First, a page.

As reported in The Telegraph,
Figures from the [National Catholic Safeguarding Commission for England and Wales] showed that cases involving 103 victims of alleged abuse were reported in 2010, compared with 52 victims’ cases in 2009. There were 18 people who alleged that they were abused during the course of 2010, the same number as during the previous year.
Baroness Scotland [, chair of the commission,] said the fact that the Pope had met abuse victims during his visit to Britain last year and had spoken strongly about the scandal had encouraged more people to speak out.
It’s good practice: if you take the problem of sex abuse in the church seriously, then you encourage people to speak out.
Our Presiding Bishop knows good practice; she’s been a leader. That’s why we remain flummoxed as to why she has had nothing to say about her role, while Bishop of Nevada, of receiving as a priest a man who had admitted to inappropriate touching. The one case turns out to have been in the public record, so it was in the man’s interest to reveal it. It turns out there were many more earlier instances of inappropriate sexual behavior by the man. Two current civil suits against the Catholic Church allege a psychological test by a Catholic institution showed he was prone to continue the behavior, and the results of this test was made available to the Episcopal Diocese of Nevada.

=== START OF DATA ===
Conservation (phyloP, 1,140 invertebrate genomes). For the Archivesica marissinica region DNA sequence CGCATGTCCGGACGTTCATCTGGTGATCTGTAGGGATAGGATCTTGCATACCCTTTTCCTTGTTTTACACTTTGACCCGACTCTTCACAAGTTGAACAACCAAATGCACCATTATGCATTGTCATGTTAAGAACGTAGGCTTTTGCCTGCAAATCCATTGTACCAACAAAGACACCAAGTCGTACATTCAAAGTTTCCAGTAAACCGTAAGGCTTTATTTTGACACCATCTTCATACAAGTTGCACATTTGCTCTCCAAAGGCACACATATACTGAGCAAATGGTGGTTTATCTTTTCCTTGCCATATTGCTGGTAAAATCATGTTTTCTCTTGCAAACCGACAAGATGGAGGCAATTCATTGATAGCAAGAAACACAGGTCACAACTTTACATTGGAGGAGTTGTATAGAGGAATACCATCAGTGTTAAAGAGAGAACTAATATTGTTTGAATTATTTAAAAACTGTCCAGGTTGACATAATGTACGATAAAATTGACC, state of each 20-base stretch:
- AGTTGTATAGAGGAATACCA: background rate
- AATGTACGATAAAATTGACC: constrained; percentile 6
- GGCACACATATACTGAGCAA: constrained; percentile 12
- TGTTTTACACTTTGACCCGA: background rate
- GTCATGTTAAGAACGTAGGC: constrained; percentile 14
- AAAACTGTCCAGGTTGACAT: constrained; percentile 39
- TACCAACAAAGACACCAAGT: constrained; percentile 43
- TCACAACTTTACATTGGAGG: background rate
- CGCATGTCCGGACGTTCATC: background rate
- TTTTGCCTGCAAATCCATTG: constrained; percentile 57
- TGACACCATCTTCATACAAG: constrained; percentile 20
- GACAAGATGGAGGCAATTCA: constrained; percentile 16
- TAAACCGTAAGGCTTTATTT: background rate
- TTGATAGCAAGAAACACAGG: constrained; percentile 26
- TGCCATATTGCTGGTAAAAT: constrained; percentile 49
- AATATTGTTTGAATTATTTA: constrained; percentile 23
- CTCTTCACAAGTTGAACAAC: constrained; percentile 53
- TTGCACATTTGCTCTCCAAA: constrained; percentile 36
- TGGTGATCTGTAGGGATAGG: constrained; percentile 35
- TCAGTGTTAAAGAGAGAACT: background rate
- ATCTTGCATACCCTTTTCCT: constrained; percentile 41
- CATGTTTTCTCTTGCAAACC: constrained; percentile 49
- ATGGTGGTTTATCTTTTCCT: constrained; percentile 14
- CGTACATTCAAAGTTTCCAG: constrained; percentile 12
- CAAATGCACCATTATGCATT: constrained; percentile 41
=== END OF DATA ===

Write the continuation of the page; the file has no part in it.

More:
Just as perplexing, the presiding bishop shifted the task of addressing questions to the current bishop of Nevada. His response was to disparage the questioners, say the man’s record as an Episcopal priest was unblemished, and to allow him to resign his orders without deposing him (for being dishonest during the reception process).
Each one of these actions discourages people, victims and otherwise, from speaking out. It is behavior consistent a church that seeks first to avoid bringing scandal on the church or its bishops. That’s behavior that led the Catholic Church astray, the kind of behavior we had hoped The Episcopal Church had turned its back on.